The money flower highlights four key properties on the supply side of money: the issuer, the form, the degree of accessibility and the transfer mechanism. • The issuer can be either the central bank or “other”. “Other” includes nobody, that is, a particular type of money that is not the liability of anyone. • In terms of the form it takes, money is either electronic or physical. • Accessibility refers to how widely the type of money is available. It can either be wide or limited. • Transfer mechanism can either be a central intermediary or peer-to-peer, meaning transactions occur directly between the payer and the payee without the need for a central intermediary. Let us look at where some common types of money fit into the flower, starting with cash (or bank notes) as we know it today. Cash is issued by the central bank, is not electronic, is available to everyone and is peer-to-peer. I do not need a trusted third party such as Jens to help me pay each of you 10 euros. Let us try another one: bank deposits. They are not the liability of the central bank, mostly electronic, and in most countries available to most people, but clearly not peer-to-peer. Transferring resources from a bank deposit requires the involvement of at least your own bank, perhaps the central bank and the recipient’s bank. Think here not only of commercial bank deposits but also bills, eg non-interest bearing (bearer) certificates, issued privately, as in the case of the Bank of Amsterdam mentioned earlier. Local or regional currencies are the ones that can be spent in a particular geographical location at participating organisations. They tend to be physical. The túmin, for example, was a local currency circulating (illegally) for some time around 2010 exclusively in the Mexican municipality of Espinal. What does digitalisation mean for the flower? Digitalisation is nothing new: financial services and most forms of money have been largely digital for many years. Much of the ongoing transformation is just adding a mobile version for many services, which means that the device becomes a virtual extension of the institution. As such, there is not a new model. The money flower then also easily accommodates these forms.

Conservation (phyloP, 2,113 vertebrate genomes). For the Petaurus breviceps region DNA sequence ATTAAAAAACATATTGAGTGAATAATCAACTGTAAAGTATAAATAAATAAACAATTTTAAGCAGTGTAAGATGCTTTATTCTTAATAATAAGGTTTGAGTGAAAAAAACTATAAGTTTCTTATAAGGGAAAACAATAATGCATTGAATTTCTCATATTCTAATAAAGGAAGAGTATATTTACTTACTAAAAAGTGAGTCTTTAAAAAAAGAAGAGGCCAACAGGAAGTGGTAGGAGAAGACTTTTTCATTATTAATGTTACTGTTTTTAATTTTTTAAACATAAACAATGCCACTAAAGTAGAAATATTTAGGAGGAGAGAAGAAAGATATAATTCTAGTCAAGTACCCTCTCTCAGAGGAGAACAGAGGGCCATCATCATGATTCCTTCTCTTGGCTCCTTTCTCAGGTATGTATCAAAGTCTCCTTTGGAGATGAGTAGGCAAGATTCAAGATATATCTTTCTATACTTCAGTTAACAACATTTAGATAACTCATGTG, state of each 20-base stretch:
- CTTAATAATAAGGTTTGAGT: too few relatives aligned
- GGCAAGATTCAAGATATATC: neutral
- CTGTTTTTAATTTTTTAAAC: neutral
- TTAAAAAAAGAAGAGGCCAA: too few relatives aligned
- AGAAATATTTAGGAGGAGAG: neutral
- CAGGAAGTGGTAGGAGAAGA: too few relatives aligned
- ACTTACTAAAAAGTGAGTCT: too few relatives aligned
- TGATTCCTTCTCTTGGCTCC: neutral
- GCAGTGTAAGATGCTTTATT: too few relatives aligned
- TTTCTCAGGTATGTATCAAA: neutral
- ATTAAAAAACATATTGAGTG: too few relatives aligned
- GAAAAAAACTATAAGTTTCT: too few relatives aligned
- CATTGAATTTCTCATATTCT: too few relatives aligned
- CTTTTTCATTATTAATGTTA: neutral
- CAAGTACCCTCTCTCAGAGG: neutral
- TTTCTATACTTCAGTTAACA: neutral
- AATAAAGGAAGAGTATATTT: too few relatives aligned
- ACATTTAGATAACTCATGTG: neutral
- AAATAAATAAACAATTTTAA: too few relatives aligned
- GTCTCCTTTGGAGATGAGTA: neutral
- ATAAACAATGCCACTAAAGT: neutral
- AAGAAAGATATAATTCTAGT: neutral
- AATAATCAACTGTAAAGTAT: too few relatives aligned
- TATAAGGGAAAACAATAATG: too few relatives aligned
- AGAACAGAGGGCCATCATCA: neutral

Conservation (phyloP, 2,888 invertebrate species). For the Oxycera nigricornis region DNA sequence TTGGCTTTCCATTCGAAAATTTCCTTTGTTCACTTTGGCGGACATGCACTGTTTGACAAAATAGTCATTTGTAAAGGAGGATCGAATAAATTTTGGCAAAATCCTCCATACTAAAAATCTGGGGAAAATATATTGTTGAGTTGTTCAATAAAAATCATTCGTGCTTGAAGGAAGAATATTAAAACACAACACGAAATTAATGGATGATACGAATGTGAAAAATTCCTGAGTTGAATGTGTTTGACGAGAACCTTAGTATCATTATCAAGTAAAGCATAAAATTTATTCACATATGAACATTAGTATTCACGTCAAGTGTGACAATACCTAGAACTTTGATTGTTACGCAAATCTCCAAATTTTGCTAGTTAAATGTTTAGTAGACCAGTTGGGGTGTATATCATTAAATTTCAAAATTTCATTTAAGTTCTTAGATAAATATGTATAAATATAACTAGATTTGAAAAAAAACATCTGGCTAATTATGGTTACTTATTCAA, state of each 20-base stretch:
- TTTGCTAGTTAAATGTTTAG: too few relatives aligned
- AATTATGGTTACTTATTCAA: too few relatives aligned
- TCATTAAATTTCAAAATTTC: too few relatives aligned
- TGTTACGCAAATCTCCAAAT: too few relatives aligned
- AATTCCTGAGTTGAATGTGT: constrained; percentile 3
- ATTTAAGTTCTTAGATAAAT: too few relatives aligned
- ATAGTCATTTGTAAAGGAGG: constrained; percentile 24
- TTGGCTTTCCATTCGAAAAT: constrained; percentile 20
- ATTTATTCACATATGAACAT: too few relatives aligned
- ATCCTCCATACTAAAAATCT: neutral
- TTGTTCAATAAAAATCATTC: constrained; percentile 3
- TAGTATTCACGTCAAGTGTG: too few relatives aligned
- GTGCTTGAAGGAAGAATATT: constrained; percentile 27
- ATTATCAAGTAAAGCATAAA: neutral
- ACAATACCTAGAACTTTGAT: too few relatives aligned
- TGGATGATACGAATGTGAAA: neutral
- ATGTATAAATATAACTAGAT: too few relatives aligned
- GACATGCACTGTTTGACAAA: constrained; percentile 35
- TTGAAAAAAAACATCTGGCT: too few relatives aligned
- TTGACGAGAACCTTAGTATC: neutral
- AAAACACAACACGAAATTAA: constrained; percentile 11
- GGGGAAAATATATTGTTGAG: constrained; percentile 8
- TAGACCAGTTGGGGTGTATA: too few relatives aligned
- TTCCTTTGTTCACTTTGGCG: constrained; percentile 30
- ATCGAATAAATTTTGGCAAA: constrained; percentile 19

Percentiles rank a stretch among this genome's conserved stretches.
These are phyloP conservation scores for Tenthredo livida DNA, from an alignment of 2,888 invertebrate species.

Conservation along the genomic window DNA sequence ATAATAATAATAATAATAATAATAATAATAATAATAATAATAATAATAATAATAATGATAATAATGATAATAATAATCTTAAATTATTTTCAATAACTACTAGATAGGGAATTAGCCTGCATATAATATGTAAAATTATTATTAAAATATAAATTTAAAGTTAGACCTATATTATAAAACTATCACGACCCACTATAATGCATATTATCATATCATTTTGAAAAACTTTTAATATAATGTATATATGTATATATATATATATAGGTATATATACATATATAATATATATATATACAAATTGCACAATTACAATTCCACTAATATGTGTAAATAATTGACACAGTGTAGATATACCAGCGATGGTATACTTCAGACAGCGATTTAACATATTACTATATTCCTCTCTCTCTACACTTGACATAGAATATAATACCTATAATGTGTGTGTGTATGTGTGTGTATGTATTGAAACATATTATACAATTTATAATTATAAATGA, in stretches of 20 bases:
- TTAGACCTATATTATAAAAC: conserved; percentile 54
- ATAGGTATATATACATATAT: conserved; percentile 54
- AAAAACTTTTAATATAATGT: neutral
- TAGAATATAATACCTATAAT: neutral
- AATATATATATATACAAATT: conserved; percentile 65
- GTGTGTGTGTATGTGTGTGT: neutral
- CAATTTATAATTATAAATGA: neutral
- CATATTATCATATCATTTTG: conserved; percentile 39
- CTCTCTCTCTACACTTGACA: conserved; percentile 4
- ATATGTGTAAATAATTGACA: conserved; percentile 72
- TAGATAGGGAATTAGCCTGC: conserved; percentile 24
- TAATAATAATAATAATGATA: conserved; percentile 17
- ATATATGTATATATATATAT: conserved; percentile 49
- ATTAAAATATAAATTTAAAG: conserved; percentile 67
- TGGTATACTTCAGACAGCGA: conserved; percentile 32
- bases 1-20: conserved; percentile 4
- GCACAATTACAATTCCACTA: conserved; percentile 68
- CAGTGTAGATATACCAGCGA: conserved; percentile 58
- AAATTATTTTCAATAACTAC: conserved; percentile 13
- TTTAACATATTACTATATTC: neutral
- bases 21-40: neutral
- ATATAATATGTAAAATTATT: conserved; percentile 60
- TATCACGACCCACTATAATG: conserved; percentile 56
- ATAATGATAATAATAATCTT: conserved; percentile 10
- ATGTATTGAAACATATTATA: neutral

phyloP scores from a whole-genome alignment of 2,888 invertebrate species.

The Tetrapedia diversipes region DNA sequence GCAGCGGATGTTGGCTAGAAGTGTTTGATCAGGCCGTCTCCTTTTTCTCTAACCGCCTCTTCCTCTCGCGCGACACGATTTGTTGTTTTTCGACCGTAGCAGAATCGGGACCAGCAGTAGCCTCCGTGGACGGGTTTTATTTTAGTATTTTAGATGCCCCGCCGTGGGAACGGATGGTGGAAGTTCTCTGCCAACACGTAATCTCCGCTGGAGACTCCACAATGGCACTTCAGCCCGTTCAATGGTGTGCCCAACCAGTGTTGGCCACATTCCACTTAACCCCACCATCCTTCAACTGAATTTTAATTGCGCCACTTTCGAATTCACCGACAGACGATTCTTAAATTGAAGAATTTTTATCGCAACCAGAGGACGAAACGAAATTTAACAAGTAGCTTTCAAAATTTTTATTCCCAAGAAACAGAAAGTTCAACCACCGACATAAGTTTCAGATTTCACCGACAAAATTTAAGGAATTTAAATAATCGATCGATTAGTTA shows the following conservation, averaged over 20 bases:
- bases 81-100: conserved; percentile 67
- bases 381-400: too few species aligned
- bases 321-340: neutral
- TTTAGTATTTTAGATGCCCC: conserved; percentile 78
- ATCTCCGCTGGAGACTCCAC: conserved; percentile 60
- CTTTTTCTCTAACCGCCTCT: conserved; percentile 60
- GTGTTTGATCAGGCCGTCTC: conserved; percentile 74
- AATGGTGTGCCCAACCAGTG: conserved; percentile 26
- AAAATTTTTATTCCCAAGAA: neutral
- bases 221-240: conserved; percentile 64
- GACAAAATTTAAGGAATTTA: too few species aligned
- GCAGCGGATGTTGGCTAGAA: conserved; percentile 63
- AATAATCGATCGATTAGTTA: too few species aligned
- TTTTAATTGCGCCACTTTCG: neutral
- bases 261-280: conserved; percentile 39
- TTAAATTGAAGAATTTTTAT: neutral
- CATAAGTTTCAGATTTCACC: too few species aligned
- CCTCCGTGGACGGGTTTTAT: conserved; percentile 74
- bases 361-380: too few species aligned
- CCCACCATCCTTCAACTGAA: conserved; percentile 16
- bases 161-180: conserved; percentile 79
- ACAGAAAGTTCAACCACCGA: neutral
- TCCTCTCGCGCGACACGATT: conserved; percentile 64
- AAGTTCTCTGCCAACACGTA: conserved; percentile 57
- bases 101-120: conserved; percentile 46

That is also the case for the digital, account-based forms of money that central banks traditionally have made available to commercial banks and, in some instances, to certain other financial or public institutions (ie bank reserves). It would also be the case if the central bank were to issue digital money to the wider public for general purposes. Each central bank will have to make its own decision on whether issuing digital money is desirable, after considering factors such as the structure of the financial system and underlying preferences for privacy. The central bank community is actively analysing this issue. A potentially important and leapfrogging digital-related development, however, is distributed ledger technology (DLT), the basis for Bitcoin. Many think DLT could transform financial service provision, maybe first wholesale, then possibly retail. For example, it could enhance settlement efficiency involving securities and derivatives transactions. A few central banks have conducted experiments in this area, for example the Bank of Canada, the Bundesbank, the Monetary Authority of Singapore and the Bank of England.6 Yet doubts remain regarding the maturity of DLT and the size of associated efficiency gains relative to existing technologies. Moreover, their robustness, including to cyber-risk, is still to be fully understood and ascertained. Still, there are potential benefits, and I expect that central banks will remain engaged on this topic.7 For now, DLT is largely used to “create” bitcoin and other digital currencies. Such cryptocurrencies can be placed easily in the money flower. Nobody issues them, they are not physical and they are peer-to-peer. But beyond that, how should one think about them? What constitutes good money? Just because we are able to find a place for bitcoin in our money flower does not mean we should consider it as “good” money. As I mentioned before, trust is the fundamental tenet that underpins credible currencies, and this trust has to be earned and supported. There are many lessons from history and institutional economics on the earning of trust that we can use as we move further into digitalisation.8 Over the ages, many forms of private money have come and gone. It is fair to say that the same has happened with various experiments with public money (that is, money issued by a public entity that is not the central bank). While some lasted longer than others, most have invariably given way to some form of central bank money. The main reason for their disappearance is that the “incentives to cheat” are simply too high. Let me give three historical examples: one in Germany, another in the United States and the last one in Mexico. In Germany, the Thirty Years War (1618–48), involving small German states of the Holy Roman Empire and neighbouring regional powers, was associated with one of the most severe economic crises ever recorded, with rampant hyperinflation – just as happened three centuries later during the Weimar Republic – and the breakdown of trade and economic activity. The crisis became known as the Kipper- und Wipperzeit (the clipping and culling times), after the practice of clipping coins (shaving metal from their circumference) and sorting good coins from bad. This morning, we are launching a BIS Working Paper, by Professor Isabel Schnabel and BIS Economic Adviser Hyun Song Shin, which further details and explains this experience, as background to my speech. 6 See Bech and Garratt, op cit. 7 See Committee on Payments and Market Infrastructures, Distributed ledger technology in payment, clearing and settlement: an analytical framework, February 2017. 8 See D North, Institutions, institutional change and economic performance, 1990.